I don’t think The Horse and the Stag is the best horror picture out there, however, it’s certainly one of the best short films produced this year when looked at on a broader scale. Moody, dark, deeply disturbing and yet oddly compelling. Writer/Director Jonathan Cuartas knocked it out of the park with this project, and his 90’s styled psychological drama quickly establishes him as one of the film-makers to watch out for. Imagine that you wake up chained to a couch in an unfamiliar trailer’s living room. That’s where viewers find Carson (played by Ian Lerch) when The Horse and the Stag opens. He’s trapped and held hostage as an unstable woman, Edith (played by Amy Hoerler), bounces between sympathy and exterior torture. Chicken tenders and dipping sauce quickly turns to golden showers and abuse, and it becomes obvious to Carson that something is going on at the other end of the trailer, and it’s driving Edith insane. But what lurks behind the curtain to the other room? Produced by Jonathan Cuartas, Michael Cuartas, Anthony Pedone and co-producer Kenny Riches, The Horse and the Stag is an impactful, suspenseful, horrific short film, and it achieves this narrative with expert stealth and execution.
The more I think about The Horse and the Stag, the more I think, “Damn, that was great.” This is true, independent film-making at its best, and this short’s ability to transcend genre troupes is going to make it an easy, award winning, fan favorite in the film festival circuit; which is timely considering Jonathan Cuartas’ title just premiered at Popcorn Frights Film Festival this past Wednesday. The Horse and the Stag is a slow burner that starts off like most average torture flicks do, but then it diverges into different territory and becomes a beast of emotion, reflection and unspeakable trauma. And it’s ominous and mysterious as fuck. There’s so many questions including, “Why isn’t Ian screaming for help?” “Is someone living in the trailer with them?” “How can Ian get out of this one?” From start to finish, The Horse and the Stag will have you glued to the screen, whether it’s a theater showing or a viewing on your computer. Of course, the best part of this is that you get all of these answers and more in ten minutes. Featuring cinematography by Michael Cuartas and editing by Jonathan Cuartas, The Horse and the Stag is a cohesive piece of cinema that gives you an entire feature’s worth of depth in a short amount of time.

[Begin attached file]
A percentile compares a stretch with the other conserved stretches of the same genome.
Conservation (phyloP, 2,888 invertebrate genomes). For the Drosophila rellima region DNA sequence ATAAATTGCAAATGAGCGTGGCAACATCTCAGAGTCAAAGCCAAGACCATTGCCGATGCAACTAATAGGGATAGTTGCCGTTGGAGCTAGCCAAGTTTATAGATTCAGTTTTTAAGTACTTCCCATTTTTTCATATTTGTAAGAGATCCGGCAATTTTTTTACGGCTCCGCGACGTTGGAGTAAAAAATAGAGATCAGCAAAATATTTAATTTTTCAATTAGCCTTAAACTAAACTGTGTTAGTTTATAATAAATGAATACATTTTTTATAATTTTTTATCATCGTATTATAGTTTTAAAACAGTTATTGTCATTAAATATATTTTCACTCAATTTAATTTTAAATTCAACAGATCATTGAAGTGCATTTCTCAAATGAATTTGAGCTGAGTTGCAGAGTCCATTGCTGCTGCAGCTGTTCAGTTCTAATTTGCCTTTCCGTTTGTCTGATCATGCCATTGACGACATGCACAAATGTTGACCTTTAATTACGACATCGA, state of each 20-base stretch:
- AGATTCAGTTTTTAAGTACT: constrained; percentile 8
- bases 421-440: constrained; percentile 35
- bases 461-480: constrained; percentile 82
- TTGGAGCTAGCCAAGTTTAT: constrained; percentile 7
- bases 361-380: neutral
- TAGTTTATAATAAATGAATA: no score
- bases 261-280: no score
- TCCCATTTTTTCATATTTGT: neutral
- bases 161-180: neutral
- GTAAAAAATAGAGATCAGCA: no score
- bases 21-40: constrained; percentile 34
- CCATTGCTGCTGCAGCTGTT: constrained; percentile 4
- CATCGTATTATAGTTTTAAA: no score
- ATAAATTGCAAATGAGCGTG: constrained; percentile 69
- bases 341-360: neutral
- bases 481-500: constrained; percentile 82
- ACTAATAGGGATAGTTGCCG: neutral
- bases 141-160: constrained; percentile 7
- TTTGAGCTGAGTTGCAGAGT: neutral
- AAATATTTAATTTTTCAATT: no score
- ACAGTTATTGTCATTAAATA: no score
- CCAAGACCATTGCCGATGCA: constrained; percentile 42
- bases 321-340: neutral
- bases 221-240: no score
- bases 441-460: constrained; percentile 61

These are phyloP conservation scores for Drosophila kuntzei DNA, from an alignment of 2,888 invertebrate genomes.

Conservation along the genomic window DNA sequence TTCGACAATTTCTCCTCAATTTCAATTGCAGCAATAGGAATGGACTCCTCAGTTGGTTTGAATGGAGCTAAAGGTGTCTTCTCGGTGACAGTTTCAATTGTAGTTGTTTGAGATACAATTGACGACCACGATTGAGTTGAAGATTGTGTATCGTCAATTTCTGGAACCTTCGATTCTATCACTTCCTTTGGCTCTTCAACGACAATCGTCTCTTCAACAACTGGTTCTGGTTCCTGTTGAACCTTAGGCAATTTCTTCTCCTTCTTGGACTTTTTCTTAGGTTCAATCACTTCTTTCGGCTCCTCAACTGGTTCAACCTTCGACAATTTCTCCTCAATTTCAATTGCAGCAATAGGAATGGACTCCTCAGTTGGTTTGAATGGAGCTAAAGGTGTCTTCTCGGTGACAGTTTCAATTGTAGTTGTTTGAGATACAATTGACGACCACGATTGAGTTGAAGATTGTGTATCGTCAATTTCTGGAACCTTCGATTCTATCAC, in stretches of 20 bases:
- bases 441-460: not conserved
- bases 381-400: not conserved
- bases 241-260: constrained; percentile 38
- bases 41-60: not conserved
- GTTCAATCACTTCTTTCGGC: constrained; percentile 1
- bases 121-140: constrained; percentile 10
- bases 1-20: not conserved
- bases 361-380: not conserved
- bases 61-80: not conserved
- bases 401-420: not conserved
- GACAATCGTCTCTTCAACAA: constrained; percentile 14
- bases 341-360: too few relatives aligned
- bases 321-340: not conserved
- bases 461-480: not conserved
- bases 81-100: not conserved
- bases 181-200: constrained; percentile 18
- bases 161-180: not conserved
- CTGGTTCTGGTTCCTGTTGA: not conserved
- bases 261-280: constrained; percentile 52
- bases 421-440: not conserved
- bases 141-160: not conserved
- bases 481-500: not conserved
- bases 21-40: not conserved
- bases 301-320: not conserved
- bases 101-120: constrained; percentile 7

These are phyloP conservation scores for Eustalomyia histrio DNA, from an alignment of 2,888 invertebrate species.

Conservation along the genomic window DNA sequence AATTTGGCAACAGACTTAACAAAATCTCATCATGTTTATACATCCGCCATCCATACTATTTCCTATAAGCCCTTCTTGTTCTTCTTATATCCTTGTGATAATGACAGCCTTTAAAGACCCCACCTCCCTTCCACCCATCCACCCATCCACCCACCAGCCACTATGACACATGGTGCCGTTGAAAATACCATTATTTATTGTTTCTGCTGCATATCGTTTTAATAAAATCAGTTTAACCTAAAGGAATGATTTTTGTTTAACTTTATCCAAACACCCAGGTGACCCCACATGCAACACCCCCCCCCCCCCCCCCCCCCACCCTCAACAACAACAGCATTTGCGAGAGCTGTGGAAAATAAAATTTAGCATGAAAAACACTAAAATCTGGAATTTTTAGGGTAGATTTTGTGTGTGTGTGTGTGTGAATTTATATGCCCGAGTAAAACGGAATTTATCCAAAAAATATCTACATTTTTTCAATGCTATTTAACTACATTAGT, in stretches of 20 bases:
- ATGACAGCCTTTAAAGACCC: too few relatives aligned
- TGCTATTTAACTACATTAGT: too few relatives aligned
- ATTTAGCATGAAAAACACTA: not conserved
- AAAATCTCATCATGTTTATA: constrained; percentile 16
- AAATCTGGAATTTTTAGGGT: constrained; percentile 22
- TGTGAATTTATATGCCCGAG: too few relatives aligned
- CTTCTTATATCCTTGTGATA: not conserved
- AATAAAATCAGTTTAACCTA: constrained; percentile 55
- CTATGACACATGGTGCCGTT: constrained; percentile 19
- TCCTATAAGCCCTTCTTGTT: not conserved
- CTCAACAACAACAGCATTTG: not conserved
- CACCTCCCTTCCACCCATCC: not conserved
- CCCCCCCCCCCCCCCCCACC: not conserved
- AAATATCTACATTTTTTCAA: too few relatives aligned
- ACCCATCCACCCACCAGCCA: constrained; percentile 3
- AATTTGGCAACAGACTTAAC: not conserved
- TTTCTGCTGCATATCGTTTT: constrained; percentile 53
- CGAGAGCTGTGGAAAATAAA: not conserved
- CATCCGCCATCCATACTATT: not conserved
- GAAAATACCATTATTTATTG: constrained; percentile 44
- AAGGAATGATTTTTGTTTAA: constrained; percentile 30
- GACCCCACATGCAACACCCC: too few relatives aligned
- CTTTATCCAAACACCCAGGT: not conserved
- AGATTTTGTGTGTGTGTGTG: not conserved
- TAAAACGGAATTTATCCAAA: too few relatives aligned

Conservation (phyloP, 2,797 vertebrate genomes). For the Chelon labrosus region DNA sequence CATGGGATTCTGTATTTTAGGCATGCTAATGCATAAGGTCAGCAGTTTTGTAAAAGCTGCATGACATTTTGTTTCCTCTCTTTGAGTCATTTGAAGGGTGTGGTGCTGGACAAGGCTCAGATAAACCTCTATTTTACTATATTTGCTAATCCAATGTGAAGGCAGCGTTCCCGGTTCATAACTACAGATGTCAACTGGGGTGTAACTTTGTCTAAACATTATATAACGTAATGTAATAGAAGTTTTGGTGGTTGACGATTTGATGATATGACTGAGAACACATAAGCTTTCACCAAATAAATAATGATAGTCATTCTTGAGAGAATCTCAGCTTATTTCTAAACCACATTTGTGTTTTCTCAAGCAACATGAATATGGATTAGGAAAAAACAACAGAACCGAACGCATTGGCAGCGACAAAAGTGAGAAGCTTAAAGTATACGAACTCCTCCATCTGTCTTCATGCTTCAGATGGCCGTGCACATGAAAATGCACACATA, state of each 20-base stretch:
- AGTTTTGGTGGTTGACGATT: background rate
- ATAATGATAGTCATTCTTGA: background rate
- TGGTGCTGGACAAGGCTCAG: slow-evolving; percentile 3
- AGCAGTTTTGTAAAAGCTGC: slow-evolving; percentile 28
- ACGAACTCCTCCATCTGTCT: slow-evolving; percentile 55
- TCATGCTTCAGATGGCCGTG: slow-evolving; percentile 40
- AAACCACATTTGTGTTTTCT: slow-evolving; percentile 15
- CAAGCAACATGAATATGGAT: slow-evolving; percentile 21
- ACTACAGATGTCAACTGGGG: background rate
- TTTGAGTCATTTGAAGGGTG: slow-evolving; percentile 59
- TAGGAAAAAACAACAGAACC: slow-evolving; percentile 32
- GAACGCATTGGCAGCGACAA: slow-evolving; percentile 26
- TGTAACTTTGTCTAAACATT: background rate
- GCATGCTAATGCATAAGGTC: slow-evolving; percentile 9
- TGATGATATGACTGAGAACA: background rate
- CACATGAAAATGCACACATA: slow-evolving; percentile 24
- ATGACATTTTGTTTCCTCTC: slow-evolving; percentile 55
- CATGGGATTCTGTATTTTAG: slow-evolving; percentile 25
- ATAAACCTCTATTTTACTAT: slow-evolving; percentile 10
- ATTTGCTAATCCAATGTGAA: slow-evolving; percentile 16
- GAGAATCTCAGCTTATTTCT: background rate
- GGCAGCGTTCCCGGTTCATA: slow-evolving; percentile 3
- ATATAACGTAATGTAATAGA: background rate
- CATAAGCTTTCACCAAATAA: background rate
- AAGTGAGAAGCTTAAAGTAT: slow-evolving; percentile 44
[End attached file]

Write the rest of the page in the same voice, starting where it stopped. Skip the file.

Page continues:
When I look for negatives, I honestly can’t find any. Ian Lerch and Amy Hoerler deliver award winning performances and were absolutely the right actors for this job. The production and editing is flawless, and I enjoyed the pale quality of film. Really, my only gripe lies with the underlying story that’s slightly open to interpretation. This isn’t a terrible obstacle either, considering it can get an audience talking and lead to a small discussion, as it did with me and one of this film’s producers. So, I’ll say this. Pay attention to the dialogue. Pay attention to the cues. Pay attention to the pain. I know there’s a lot of crazy stuff going on, but The Horse and the Stag is a smart, hybrid thriller that begs you to read between the lines. Who knows, maybe you’ll understand the big reveal quicker than I did! Still, I was incredibly impressed with this short film and I have no doubt it will end up somewhere on my yearly highlight post. I have never seen horror, drama, and psychological elements woven so perfectly together as I did in The Horse and the Stag. If you have the chance to see it a film festival near you – run there!
Final Score: 9.5 out of 10